Menzies’ Dr Emma McMahon was recently awarded an Early Career Fellowship as part of the National Health and Medical Research Council’s latest multi-million dollar funding round.

Emma’s fellowship provides support for her salary for the next four years. She shares her thoughts on the fellowship.

What is the title of your fellowship?

Providing timely feedback on diet quality in remote Indigenous communities to support policy makers and other key stakeholders in making decisions to improve food supply and access in remote Indigenous communities

What major health issue does your research hope to address and how?

Poor diet underpins the excessive burden of preventable chronic disease experienced by Indigenous Australians living in remote communities. Community leaders and other decision makers have indicated that timely feedback on diet quality in their communities is fundamental to support them in improving the food supply. This project will provide critical evidence to support this.

I will consult with local stakeholders to develop visual reports that have evidence-based information on diet quality and strategies to improve the food supply, and will test whether the provision of this information is effective in improving diet quality.

What is the most exciting aspect of your funding win?

This fellowship will make it possible to explore a low-cost, low-burden intervention to support local decision makers to improve food supply and access that has considerable potential to impact food and nutrition policy.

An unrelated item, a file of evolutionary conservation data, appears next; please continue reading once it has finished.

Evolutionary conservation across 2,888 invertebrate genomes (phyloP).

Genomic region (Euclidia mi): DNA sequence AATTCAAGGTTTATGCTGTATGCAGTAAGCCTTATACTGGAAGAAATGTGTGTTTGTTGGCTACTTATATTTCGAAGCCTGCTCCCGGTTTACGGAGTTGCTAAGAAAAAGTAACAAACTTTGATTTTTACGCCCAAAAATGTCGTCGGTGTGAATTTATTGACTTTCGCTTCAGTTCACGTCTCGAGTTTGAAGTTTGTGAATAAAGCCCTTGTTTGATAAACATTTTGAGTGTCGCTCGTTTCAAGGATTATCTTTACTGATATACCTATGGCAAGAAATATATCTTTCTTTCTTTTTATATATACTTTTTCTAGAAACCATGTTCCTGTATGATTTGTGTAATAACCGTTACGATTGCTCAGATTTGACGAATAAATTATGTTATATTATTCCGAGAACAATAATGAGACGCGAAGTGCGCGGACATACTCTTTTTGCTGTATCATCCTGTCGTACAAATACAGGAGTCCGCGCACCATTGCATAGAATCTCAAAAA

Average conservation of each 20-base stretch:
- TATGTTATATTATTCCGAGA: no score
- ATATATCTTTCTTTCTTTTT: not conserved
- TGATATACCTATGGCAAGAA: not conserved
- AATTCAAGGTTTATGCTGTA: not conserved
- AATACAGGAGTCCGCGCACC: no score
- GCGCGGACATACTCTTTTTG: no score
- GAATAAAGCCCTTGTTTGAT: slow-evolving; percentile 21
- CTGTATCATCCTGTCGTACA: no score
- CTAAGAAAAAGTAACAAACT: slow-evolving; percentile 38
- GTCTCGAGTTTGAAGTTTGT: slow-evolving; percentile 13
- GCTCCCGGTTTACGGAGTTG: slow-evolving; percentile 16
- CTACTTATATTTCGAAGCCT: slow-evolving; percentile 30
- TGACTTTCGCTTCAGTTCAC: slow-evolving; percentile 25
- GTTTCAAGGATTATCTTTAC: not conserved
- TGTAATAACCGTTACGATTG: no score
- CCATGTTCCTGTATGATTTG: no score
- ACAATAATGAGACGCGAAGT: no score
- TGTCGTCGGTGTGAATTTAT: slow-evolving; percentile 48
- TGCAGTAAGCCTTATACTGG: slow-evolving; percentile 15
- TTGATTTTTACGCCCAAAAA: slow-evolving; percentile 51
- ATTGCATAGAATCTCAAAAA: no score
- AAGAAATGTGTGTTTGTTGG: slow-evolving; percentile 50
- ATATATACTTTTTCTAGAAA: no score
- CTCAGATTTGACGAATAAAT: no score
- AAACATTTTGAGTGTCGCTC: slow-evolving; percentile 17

I am looking forward to building skills and experience in nutrition policy and advocacy, and working with a multidisciplinary team with extensive skills and expertise. I am also looking forward to travelling to remote communities to consult with key stakeholders and ensure that the research reflects their needs and priorities.

What are the proposed details of your research methodology (sample numbers, sites etc)?

I will use one year of store sales data from each of 40-50 communities to: assess current diet quality against recommendations, and model dietary improvement strategies and their costs and expected health gains. I will then consult with key stakeholders (store owners, Aboriginal Health practitioners, store board members and public health dietitians) to inform content and layout of individual community feedback reports for local policy makers (including diet quality indicators and scenarios linking store practices to diet quality). Finally, I plan to lead a randomised controlled trial to test effectiveness of providing feedback reports to local policy makers on diet quality and store practices.

What are the broader health implications of your fellowship?

This research program has considerable potential for international impact; it directly links with the aims of the ‘International Network for Food and Obesity/non-communicable diseases Research, Monitoring and Action Support’ (INFORMAS), a global network of researchers and public-interest organisations that aims to monitor, benchmark and support actions to create healthy food environments. Further this program will link with international initiatives to support healthy eating for populations living in remote areas, such as those conducted by our collaborators in Canada.

For more information on this area of work please click here.